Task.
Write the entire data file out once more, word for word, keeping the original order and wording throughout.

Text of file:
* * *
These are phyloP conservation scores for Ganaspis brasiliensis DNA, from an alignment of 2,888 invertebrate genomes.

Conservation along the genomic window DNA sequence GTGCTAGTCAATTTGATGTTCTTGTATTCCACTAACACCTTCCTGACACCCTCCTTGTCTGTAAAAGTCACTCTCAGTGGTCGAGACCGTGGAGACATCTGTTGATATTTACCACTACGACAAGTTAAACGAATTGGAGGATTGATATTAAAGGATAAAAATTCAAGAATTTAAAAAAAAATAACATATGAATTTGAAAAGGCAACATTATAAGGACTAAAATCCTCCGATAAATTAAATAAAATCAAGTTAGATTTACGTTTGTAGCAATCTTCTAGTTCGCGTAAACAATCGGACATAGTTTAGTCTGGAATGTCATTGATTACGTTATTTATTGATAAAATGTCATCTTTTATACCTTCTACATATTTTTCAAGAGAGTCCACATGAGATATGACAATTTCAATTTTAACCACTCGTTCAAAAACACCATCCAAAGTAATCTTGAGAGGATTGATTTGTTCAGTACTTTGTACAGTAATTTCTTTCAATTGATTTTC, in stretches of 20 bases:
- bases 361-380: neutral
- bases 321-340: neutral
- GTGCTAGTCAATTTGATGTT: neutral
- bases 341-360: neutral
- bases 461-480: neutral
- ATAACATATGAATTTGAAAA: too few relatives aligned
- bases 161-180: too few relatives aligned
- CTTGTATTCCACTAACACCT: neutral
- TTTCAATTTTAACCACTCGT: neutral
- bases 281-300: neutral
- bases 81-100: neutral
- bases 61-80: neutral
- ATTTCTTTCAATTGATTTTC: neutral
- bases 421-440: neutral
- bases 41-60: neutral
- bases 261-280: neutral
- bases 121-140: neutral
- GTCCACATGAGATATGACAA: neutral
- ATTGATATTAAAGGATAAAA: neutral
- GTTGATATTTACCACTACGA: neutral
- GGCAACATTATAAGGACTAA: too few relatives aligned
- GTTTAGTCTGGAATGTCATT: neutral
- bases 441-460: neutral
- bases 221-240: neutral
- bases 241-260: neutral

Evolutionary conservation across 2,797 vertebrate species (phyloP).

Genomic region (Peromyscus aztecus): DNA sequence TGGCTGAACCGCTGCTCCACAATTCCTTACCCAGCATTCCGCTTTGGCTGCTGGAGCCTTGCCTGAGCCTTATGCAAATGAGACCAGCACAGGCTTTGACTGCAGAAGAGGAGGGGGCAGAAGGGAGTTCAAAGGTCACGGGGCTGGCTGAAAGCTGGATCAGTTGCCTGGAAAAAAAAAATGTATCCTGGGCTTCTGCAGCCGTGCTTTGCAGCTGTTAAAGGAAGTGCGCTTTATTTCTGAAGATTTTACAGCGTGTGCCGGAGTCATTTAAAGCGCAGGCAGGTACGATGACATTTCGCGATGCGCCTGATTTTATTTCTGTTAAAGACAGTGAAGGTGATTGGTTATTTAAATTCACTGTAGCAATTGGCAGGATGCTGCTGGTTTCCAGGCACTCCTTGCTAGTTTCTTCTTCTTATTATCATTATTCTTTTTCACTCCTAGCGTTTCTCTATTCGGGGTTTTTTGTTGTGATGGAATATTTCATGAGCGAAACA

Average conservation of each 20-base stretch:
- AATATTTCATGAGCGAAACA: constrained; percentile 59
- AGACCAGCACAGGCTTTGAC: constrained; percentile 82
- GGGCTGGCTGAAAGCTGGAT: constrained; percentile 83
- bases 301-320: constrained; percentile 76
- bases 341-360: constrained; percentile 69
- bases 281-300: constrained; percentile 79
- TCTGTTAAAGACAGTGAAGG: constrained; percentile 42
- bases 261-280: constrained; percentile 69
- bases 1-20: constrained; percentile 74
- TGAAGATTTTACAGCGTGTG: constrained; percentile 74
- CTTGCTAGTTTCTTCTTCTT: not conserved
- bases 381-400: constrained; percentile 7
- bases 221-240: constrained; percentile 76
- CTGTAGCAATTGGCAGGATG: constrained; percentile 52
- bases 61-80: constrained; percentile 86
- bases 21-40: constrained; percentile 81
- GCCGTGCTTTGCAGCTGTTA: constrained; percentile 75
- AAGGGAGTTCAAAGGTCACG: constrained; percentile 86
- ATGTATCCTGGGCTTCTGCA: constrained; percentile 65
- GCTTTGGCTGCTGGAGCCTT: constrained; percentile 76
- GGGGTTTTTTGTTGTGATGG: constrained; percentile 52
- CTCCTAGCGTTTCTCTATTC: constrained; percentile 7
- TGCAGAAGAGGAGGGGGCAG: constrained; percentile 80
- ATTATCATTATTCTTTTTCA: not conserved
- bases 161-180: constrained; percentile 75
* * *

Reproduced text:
These are phyloP conservation scores for Ganaspis brasiliensis DNA, from an alignment of 2,888 invertebrate genomes.

Conservation along the genomic window DNA sequence GTGCTAGTCAATTTGATGTTCTTGTATTCCACTAACACCTTCCTGACACCCTCCTTGTCTGTAAAAGTCACTCTCAGTGGTCGAGACCGTGGAGACATCTGTTGATATTTACCACTACGACAAGTTAAACGAATTGGAGGATTGATATTAAAGGATAAAAATTCAAGAATTTAAAAAAAAATAACATATGAATTTGAAAAGGCAACATTATAAGGACTAAAATCCTCCGATAAATTAAATAAAATCAAGTTAGATTTACGTTTGTAGCAATCTTCTAGTTCGCGTAAACAATCGGACATAGTTTAGTCTGGAATGTCATTGATTACGTTATTTATTGATAAAATGTCATCTTTTATACCTTCTACATATTTTTCAAGAGAGTCCACATGAGATATGACAATTTCAATTTTAACCACTCGTTCAAAAACACCATCCAAAGTAATCTTGAGAGGATTGATTTGTTCAGTACTTTGTACAGTAATTTCTTTCAATTGATTTTC, in stretches of 20 bases:
- bases 361-380: neutral
- bases 321-340: neutral
- GTGCTAGTCAATTTGATGTT: neutral
- bases 341-360: neutral
- bases 461-480: neutral
- ATAACATATGAATTTGAAAA: too few relatives aligned
- bases 161-180: too few relatives aligned
- CTTGTATTCCACTAACACCT: neutral
- TTTCAATTTTAACCACTCGT: neutral
- bases 281-300: neutral
- bases 81-100: neutral
- bases 61-80: neutral
- ATTTCTTTCAATTGATTTTC: neutral
- bases 421-440: neutral
- bases 41-60: neutral
- bases 261-280: neutral
- bases 121-140: neutral
- GTCCACATGAGATATGACAA: neutral
- ATTGATATTAAAGGATAAAA: neutral
- GTTGATATTTACCACTACGA: neutral
- GGCAACATTATAAGGACTAA: too few relatives aligned
- GTTTAGTCTGGAATGTCATT: neutral
- bases 441-460: neutral
- bases 221-240: neutral
- bases 241-260: neutral

Evolutionary conservation across 2,797 vertebrate species (phyloP).

Genomic region (Peromyscus aztecus): DNA sequence TGGCTGAACCGCTGCTCCACAATTCCTTACCCAGCATTCCGCTTTGGCTGCTGGAGCCTTGCCTGAGCCTTATGCAAATGAGACCAGCACAGGCTTTGACTGCAGAAGAGGAGGGGGCAGAAGGGAGTTCAAAGGTCACGGGGCTGGCTGAAAGCTGGATCAGTTGCCTGGAAAAAAAAAATGTATCCTGGGCTTCTGCAGCCGTGCTTTGCAGCTGTTAAAGGAAGTGCGCTTTATTTCTGAAGATTTTACAGCGTGTGCCGGAGTCATTTAAAGCGCAGGCAGGTACGATGACATTTCGCGATGCGCCTGATTTTATTTCTGTTAAAGACAGTGAAGGTGATTGGTTATTTAAATTCACTGTAGCAATTGGCAGGATGCTGCTGGTTTCCAGGCACTCCTTGCTAGTTTCTTCTTCTTATTATCATTATTCTTTTTCACTCCTAGCGTTTCTCTATTCGGGGTTTTTTGTTGTGATGGAATATTTCATGAGCGAAACA

Average conservation of each 20-base stretch:
- AATATTTCATGAGCGAAACA: constrained; percentile 59
- AGACCAGCACAGGCTTTGAC: constrained; percentile 82
- GGGCTGGCTGAAAGCTGGAT: constrained; percentile 83
- bases 301-320: constrained; percentile 76
- bases 341-360: constrained; percentile 69
- bases 281-300: constrained; percentile 79
- TCTGTTAAAGACAGTGAAGG: constrained; percentile 42
- bases 261-280: constrained; percentile 69
- bases 1-20: constrained; percentile 74
- TGAAGATTTTACAGCGTGTG: constrained; percentile 74
- CTTGCTAGTTTCTTCTTCTT: not conserved
- bases 381-400: constrained; percentile 7
- bases 221-240: constrained; percentile 76
- CTGTAGCAATTGGCAGGATG: constrained; percentile 52
- bases 61-80: constrained; percentile 86
- bases 21-40: constrained; percentile 81
- GCCGTGCTTTGCAGCTGTTA: constrained; percentile 75
- AAGGGAGTTCAAAGGTCACG: constrained; percentile 86
- ATGTATCCTGGGCTTCTGCA: constrained; percentile 65
- GCTTTGGCTGCTGGAGCCTT: constrained; percentile 76
- GGGGTTTTTTGTTGTGATGG: constrained; percentile 52
- CTCCTAGCGTTTCTCTATTC: constrained; percentile 7
- TGCAGAAGAGGAGGGGGCAG: constrained; percentile 80
- ATTATCATTATTCTTTTTCA: not conserved
- bases 161-180: constrained; percentile 75